Meperidine (Demerol) is an FDA approved prescription drug. It is also a Schedule II controlled substance by the Drug Enforcement Administration (DEA), which is the highest level of drug control within the U.S. with medicinal use as an exception. The federal government tightly regulates the use of Demerol because of its likelihood of being abused or sold on the street for recreational use.

In the mid-nineteen eighties, it became internationally acknowledged in the world of medicine that prolonged Demerol use over several days leads to CNS excitation syndrome, which causes tremors, involuntary muscle jerks, mental confusion, and emotional disruption, and seizures.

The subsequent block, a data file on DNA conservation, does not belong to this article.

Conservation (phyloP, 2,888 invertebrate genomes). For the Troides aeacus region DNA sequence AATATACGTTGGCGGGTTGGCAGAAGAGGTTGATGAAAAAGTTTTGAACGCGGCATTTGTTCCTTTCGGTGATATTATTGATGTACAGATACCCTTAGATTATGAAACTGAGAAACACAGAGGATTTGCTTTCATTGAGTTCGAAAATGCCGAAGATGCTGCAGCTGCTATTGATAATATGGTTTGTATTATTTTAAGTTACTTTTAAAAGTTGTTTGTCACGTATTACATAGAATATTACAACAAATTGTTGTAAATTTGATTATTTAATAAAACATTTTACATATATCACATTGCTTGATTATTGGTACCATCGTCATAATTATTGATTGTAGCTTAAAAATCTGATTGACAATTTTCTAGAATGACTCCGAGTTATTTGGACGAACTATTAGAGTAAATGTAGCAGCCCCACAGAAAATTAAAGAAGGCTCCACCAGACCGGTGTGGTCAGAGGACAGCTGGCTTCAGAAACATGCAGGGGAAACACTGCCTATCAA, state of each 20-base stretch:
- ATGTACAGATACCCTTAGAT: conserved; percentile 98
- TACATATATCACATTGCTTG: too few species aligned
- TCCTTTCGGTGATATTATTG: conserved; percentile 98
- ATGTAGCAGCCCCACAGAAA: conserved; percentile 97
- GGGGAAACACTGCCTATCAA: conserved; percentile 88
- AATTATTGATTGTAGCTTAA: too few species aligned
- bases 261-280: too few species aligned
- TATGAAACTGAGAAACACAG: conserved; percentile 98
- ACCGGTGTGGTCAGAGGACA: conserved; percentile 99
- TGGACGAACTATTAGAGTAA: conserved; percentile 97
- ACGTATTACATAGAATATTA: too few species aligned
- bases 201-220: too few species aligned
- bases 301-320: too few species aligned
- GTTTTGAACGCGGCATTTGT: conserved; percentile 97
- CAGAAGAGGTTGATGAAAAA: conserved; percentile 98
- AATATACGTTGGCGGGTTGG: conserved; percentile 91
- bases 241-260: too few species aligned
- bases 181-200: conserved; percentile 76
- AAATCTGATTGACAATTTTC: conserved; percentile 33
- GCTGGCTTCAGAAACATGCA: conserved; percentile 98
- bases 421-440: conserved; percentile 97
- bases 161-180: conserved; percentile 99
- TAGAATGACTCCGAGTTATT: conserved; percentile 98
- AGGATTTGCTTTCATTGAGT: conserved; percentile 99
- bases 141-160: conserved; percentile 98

Two pills mixing equals dangerous

Drug Interactions

Demerol should not be taken with monoamine oxidase inhibitors (MAOIs). MAOIs 

When opioid medication interacts with several of the other drug types listed below, dangerous side effects, or even death can occur. Before prescribing Demerol, a patient's doctor must assess if the patient has used or is currently using:

  • Narcotic medications — prescription cough medicine or other opioid pain medicine
  • Sedatives like Valium — such as alprazolam, diazepam, lorazepam, Xanax, Versed, Klonopin, and others.
  • Drugs that make one sleepy or slow their breathing — such as medicine to treat mood disorders or mental illness, a sleeping pill, or a muscle relaxer
  • Drugs that affect serotonin levels in the body — such as medicine for depression/SSRIs, stimulant drugs, drugs that assist with Parkinson's disease, migraine headache medication, or even nausea and vomiting medicine
  • Alcohol and other central nervous system (CNS) depressants
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Is Demerol Addictive?